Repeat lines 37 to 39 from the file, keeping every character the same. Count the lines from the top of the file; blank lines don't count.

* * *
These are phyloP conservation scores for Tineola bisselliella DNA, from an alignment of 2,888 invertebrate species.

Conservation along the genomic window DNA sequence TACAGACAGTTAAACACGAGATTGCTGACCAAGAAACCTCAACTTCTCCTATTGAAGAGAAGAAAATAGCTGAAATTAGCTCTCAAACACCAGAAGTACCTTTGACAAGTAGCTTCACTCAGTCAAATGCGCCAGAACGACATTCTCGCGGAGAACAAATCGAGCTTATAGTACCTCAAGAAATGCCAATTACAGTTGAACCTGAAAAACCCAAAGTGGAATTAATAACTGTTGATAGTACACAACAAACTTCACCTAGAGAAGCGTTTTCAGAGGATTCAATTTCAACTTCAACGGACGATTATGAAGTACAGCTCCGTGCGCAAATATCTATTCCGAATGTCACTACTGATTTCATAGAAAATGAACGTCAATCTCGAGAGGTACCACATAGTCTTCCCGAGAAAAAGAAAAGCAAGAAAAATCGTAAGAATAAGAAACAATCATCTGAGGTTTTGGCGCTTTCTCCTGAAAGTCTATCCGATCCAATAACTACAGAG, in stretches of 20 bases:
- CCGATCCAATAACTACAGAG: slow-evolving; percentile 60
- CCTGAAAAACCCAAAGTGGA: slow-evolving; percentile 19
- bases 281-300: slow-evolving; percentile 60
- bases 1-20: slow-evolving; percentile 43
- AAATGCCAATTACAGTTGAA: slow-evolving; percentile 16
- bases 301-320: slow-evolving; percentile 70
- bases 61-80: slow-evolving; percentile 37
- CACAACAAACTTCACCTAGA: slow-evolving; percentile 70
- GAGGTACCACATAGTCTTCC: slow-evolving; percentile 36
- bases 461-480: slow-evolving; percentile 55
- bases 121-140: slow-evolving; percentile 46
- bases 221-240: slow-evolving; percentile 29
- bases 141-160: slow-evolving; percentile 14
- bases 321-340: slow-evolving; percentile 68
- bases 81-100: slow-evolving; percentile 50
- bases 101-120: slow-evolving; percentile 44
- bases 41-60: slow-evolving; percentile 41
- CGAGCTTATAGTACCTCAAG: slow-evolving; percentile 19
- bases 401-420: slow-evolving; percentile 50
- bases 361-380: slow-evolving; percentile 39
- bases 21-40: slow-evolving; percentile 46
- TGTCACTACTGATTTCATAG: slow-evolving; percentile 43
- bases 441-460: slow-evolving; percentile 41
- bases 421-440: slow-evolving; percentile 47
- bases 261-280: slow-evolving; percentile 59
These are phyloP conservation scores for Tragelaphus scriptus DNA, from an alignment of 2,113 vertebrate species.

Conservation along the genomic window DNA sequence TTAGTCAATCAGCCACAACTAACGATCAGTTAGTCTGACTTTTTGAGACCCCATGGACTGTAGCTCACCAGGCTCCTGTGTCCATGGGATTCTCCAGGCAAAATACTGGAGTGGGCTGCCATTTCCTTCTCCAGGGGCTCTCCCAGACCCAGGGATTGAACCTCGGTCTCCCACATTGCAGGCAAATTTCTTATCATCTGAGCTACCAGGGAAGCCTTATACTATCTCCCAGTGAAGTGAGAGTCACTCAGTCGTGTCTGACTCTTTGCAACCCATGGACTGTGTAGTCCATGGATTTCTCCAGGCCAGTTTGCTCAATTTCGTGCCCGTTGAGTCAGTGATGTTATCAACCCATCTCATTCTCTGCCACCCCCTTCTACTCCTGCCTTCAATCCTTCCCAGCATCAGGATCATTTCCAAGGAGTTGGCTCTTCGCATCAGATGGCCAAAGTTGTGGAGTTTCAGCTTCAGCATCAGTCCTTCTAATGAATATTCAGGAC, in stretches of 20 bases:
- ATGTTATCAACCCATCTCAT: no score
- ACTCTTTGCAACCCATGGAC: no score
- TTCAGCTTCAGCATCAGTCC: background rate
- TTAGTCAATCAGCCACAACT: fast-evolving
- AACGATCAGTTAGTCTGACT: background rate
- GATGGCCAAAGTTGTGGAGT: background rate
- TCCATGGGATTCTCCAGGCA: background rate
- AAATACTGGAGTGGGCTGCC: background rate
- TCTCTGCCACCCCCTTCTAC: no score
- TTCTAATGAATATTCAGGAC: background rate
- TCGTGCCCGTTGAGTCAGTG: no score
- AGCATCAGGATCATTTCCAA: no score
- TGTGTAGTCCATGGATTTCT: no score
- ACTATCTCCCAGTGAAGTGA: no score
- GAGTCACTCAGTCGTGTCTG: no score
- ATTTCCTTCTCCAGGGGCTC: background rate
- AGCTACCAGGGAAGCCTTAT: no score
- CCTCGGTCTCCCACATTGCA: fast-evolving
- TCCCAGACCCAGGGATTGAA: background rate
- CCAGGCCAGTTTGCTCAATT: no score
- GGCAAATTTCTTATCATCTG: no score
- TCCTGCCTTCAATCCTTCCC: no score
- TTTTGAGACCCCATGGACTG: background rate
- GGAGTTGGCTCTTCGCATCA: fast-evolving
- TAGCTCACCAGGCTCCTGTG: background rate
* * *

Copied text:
- AAATACTGGAGTGGGCTGCC: background rate
- TCTCTGCCACCCCCTTCTAC: no score
- TTCTAATGAATATTCAGGAC: background rate